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Kristen Wiig

Reviews

Ghostbusters & Ghostheads

Despite its “battle-of-the-sexes” controversy, it was surprisingly easy to stay out of discussions pertaining to Paul Feig’s reinvented Ghostbusters.  I had no interest in the film’s politics.  It wasn’t because I had strong opinions – I was just indifferent.

Festival Coverage

Inside Out 2015: ‘Fourth Man Out’ and ‘Nasty Baby’

Fourth Man Out (DIR. Andrew Nackman) By: Shannon Page In many ways, director Andrew Nackman’s first feature length film is a typical “bro comedy”.  The central characters are a group of blue-collar men who have been friends since childhood it, and the film emphasizes the value of male friendships.  Fourth Man Out focuses on a small-town car mechanic named Adam (Evan Todd) who decides on his twenty-fourth birthday to come out as gay to his three…

Reviews

Welcome to Me

By: Trevor Jeffery Kristen Wiig should keep doing her thing, because it’s definitely working for her, and Welcome to Me shows it. Shira Piven’s Welcome to Me introduces itself masterfully: five minutes in and you know Alice Klieg (Wiig), her recently-unmedicated illness, and you have a good idea of how her life up to now has been.  And, how someone like her winning $86 million can have negative consequences. Alice throws money around like most…

Reviews

The Skeleton Twins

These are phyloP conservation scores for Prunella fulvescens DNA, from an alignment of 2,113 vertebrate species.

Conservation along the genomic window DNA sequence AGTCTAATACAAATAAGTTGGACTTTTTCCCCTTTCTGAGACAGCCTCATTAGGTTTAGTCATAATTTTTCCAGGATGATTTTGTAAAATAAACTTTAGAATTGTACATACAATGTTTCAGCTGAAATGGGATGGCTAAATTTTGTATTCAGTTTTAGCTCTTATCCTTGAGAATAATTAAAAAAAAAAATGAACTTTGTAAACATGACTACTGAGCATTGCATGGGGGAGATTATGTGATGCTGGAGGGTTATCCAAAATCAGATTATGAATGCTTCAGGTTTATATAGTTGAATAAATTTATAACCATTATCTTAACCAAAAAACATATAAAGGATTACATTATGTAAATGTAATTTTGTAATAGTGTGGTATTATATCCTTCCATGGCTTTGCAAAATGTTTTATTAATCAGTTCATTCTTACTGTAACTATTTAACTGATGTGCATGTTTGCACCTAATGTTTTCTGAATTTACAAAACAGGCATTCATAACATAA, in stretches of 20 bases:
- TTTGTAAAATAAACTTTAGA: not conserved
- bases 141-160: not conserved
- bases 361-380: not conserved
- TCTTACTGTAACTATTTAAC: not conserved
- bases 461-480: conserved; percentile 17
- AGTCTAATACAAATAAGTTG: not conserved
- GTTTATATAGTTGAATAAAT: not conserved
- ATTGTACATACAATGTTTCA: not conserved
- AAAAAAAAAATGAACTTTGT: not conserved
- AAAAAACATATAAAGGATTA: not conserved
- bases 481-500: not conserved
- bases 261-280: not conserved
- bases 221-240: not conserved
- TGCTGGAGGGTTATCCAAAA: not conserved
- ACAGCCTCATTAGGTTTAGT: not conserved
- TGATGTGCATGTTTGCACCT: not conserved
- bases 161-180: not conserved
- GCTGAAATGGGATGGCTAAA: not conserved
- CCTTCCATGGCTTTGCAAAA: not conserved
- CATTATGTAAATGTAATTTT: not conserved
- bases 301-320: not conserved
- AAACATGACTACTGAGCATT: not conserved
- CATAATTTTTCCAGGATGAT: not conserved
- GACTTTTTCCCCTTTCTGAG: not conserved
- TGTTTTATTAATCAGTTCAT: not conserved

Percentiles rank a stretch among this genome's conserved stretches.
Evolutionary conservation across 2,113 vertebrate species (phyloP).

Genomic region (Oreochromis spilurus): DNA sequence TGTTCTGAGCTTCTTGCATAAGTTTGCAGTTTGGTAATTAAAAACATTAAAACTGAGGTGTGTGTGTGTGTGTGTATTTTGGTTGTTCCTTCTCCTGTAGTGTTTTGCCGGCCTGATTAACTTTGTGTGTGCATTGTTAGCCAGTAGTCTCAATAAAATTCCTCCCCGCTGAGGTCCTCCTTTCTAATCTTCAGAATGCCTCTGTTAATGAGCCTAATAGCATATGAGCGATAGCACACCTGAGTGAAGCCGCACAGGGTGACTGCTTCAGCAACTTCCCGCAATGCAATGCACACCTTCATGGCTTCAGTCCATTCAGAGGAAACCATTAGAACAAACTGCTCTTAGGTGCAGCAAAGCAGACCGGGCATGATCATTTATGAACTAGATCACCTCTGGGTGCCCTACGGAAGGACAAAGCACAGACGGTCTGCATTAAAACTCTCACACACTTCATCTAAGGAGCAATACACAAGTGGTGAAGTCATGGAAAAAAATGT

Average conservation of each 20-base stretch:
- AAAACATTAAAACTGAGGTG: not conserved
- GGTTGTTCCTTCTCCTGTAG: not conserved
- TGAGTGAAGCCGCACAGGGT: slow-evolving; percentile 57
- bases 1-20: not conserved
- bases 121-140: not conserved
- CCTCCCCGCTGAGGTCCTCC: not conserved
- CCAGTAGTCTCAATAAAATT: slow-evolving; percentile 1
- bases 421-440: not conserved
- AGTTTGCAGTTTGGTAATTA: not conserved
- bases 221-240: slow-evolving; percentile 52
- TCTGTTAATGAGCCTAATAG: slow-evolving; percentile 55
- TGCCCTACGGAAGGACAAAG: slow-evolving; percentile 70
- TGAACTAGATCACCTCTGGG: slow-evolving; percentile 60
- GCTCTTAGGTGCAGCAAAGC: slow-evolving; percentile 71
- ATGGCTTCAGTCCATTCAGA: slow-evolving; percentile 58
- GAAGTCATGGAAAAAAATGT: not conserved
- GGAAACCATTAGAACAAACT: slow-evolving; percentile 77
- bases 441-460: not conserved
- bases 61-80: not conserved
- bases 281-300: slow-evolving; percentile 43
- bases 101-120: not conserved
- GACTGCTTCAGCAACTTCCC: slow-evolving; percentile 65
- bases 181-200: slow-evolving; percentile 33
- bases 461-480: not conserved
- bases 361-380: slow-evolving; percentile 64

By: Addison Wylie I liked Craig Johnson’s indie The Skeleton Twins, but it’s a stickler of a movie to justify.  It hardly has a narrative except when it peppers in a loose story towards the final leg, and it’s a character study that’s light on characterization.  To say it’s either one or the other doesn’t feel right.  Without the film’s stellar leading performances, The Skeleton Twins truly would be floating. Johnson has recruited Saturday Night…

Reviews

How to Train Your Dragon 2

By: Addison Wylie When a family favourite reaches for a sequel, the franchise has to be careful it doesn’t catch a case of contagious sequelitis.  For the much anticipated second part of the How to Train Your Dragon series, I’m happy to report that this latest adventure only suffers from slight sniffles.  Otherwise, this is the follow-up that the 2010 hit deserves. We’re reunited with Hiccup (voiced by Jay Barachel) and his colourfully named pals…